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Impact of artificial light at night on the foraging behaviour of the European Hamster: consequences for the introduction of this species in suburban areas
expand article infoSophie M. Dupont, Lauréline Guinnefollau§, Christiane Weber|, Odile Petit
‡ Centre d’Etudes Biologiques de Chizé, Villiers en Bois, France
§ Université de Strasbourg, Strasbourg, France
| Université de Montpellier, Montpellier, France
¶ Université de Tours, Nouzilly, France
Open Access

Abstract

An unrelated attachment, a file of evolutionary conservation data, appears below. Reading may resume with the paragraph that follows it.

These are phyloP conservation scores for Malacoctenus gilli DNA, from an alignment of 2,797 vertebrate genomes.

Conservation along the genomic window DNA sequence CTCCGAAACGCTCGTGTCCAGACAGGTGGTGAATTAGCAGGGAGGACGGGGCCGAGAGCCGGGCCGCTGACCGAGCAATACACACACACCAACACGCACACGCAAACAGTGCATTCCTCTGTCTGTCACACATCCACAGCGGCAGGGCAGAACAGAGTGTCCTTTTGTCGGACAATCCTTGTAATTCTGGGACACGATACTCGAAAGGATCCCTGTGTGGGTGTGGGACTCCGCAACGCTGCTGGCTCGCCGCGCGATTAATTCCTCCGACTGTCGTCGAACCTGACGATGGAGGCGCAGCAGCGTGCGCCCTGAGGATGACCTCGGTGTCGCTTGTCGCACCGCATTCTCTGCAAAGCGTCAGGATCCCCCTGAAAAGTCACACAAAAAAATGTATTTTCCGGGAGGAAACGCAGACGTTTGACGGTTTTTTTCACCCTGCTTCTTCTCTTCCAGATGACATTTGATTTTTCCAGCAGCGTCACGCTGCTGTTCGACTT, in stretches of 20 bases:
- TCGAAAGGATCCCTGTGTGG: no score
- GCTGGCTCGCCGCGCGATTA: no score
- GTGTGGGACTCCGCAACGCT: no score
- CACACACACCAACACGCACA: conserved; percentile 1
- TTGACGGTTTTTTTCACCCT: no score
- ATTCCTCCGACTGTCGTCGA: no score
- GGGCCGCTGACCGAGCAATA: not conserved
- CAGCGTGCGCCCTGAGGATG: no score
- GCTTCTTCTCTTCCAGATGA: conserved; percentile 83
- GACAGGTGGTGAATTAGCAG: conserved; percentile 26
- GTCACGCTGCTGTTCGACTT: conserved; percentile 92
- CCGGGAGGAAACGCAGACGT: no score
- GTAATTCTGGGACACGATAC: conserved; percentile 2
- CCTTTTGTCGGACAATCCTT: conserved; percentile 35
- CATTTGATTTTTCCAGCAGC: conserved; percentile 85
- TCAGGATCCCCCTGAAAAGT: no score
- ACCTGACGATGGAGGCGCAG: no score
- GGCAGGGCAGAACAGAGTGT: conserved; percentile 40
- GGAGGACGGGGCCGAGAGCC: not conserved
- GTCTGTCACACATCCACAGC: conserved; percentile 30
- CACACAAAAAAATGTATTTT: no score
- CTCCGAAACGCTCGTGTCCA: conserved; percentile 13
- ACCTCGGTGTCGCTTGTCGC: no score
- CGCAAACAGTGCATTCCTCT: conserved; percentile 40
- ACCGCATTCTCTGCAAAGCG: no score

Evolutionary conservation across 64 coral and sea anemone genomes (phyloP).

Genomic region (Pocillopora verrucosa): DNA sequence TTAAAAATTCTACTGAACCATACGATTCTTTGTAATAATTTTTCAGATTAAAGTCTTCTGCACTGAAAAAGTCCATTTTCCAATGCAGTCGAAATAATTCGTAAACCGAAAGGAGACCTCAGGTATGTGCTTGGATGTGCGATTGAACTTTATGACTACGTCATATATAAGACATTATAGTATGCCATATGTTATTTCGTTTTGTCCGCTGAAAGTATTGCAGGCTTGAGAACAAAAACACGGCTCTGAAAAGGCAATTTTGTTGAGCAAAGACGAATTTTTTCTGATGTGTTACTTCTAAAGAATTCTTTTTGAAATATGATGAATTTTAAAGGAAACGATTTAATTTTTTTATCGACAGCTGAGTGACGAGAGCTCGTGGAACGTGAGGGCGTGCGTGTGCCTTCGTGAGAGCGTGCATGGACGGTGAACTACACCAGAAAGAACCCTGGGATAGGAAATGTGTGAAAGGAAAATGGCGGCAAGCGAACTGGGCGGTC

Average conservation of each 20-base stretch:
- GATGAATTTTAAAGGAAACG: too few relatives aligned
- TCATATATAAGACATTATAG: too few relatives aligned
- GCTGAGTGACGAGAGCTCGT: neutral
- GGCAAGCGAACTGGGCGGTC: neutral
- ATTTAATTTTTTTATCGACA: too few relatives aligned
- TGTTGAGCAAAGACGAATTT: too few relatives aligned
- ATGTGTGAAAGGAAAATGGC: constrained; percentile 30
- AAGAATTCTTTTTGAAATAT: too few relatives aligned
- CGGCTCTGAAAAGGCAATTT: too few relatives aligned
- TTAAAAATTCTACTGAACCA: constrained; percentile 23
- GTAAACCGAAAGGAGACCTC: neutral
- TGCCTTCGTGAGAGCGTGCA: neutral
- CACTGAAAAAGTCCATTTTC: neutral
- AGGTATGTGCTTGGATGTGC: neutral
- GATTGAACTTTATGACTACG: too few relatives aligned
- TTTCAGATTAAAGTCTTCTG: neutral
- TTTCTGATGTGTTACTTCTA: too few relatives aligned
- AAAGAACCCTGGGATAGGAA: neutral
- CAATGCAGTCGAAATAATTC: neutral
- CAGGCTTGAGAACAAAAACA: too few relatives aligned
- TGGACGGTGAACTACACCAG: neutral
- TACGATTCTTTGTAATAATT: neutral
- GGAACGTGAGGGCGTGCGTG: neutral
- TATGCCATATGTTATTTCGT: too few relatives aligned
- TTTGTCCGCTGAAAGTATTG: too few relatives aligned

Among the pressures introduced by urbanization, artificial light at night (ALAN) can be problematic, particularly for nocturnal species. Populations of European hamsters (Cricetus cricetus) have dramatically decreased in France since 1972 because of habitat loss due to urbanisation and changes in agricultural methods. The conservation project Life Alister aims to increase the abundance of this species in suburban areas via hamster release. However, the success of this population-restoration project may be compromised due to the possible effects of ALAN on the daily and seasonal cycles and behaviour of this nocturnal species. To understand how hamsters may respond to relocation, we experimentally studied the impact of ALAN on hamster foraging, a decisive behaviour for survival in natural habitats. This study assessed the behavioural responses of 18 animals when choosing between two food sources of different palatability in two different lighting conditions: artificial light (4 or 40 lux) or darkness. Our results show that hamsters avoided lighting that mimics suburban streetlights, particularly when grooming. Moreover, this study reveals that hamsters do not avoid street-lit areas when highly palatable food is present, suggesting they would be more susceptible to predation under these circumstances. Our results suggest that the adverse effects of ALAN on the behaviour of hamsters released on the outskirts of developed suburban areas could be limited by restricting the number of street lights, moderating the intensity of street lighting, or switching lights off during the hours hamsters are most active. We further recommend that wildlife managers avoid planting plants that are highly palatable to hamsters close to lighting in suburban areas to limit the risk of predation for this species.